Table 1 gives an example of the different sweat rates during running depending on speed, body weight, and ambient temperature (according to 2).

It is advisable to establish individual sweat levels by way of weight controls and not to stick rigidly to fixed recommendations. The easiest way to establish fluid loss is by absolute weight checks before and after sport (2). The difference in body weight is approximately equivalent to the amount of water lost through sweating. If during physical activity fluid is taken in, this fluid quantity must be deducted from the “weight after sports”.

Suitable Drinks

The optimal sports drink should provide athletes with water and in the case of longer-lasting exercise (>60 min) also with carbohydrates (CHO) as quickly as possible to ward off fatigue. In order to replace the sodium lost through sweating the drink should also contain sodium. The best water absorption is achieved with slightly hypotonic or isotonic drinks with a CHO concentration of 4-8% and 400-1,100 mg/l of sodium (29, 13, 31) (Table 2). This drink composition enables rapid passage through the stomach as well as rapid fluid absorption in the intestines. The addition of further minerals is not necessary during exercise. But if additional electrolytes are added to the drink then concentrations should not exceed maximum levels of approx. 200-250 mg/l (potassium and calcium) or 75-125 mg/l (magnesium (4, 35). It is important not only during exercise but also in the recovery phase that in the first instance the above-mentioned amount of sodium is provided by the drink to prevent diuresis (36). Suitable sources are, e.g. bouillon, sodium-rich sports drinks or soups (31). Diluted fruit juices mixed from one part fruit juice and two parts sodium-rich, non-carbonated mineral water make good rehydration drinks.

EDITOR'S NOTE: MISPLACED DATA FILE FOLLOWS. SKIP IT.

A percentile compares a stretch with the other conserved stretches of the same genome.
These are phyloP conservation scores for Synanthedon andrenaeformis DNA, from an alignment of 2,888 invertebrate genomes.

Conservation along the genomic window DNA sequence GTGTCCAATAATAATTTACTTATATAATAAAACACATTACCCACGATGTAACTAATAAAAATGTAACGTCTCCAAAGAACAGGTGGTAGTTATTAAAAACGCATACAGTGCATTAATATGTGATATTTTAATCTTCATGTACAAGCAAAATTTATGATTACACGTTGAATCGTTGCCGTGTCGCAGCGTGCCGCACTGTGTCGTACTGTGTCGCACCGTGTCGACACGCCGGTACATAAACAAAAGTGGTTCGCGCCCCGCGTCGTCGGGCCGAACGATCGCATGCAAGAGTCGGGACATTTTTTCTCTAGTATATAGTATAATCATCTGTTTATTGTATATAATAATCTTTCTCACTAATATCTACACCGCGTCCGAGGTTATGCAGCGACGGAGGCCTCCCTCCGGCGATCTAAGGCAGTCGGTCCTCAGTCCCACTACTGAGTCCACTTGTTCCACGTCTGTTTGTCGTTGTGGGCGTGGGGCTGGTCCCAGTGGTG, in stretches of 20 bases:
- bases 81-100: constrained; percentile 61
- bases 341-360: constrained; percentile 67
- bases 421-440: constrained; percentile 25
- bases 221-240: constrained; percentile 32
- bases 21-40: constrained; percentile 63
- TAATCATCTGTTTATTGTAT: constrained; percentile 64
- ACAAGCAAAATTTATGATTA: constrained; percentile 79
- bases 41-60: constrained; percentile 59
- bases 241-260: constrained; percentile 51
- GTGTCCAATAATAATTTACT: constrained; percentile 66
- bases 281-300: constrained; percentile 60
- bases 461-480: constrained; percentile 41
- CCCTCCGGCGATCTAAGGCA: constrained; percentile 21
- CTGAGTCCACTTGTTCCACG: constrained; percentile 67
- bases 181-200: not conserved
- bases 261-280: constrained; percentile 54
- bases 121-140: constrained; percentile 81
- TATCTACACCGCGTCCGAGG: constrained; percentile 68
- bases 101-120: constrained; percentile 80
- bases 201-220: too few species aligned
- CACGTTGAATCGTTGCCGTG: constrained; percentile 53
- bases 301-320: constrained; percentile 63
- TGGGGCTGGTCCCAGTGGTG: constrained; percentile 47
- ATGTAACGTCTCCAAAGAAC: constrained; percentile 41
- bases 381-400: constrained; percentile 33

Fluid Intake Before Exercise

Athletes should always start well hydrated with normal plasma electrolyte concentrations. For this sufficient quantities of fluid should be supplied over the day and no meals missed, since the consumption of meals and snacks supports hydration through the water content and osmotic components, such as sodium (2). If sufficient drinks and fluids in food were consumed prior to exercise and there was a relatively long recovery period (8-12 h) after the last training session then there is a high likelihood that the athlete is sufficiently hydrated. But in fact many athletes are not sufficiently hydrated before exercise. This is the case if, for instance, they complete several training sessions in a day or have already undergone longer exercise sessions at higher temperatures in advance, so that there was not enough time to replace the fluids and electrolytes lost. A good fluid balance before exercise is generally achieved if athletes take in fluid quantities of 5-10 ml/kg body weight in the last 2-4 h before exercise so that the color of the urine is light yellow (2, 36). This is equivalent to a fluid quantity of approx. 350-700 ml in the case of a person with a weight of 70 kg in the final hours before exercise. On the other hand excess water intake before physical activity should be avoided since this leads to an increased need to pass urine and is disadvantageous with regard to a good water balance. Excessive fluid intake can also reduce the sodium concentration in the plasma and reduce the sodium content so far before exercise that there is a risk of hyponatremia (23).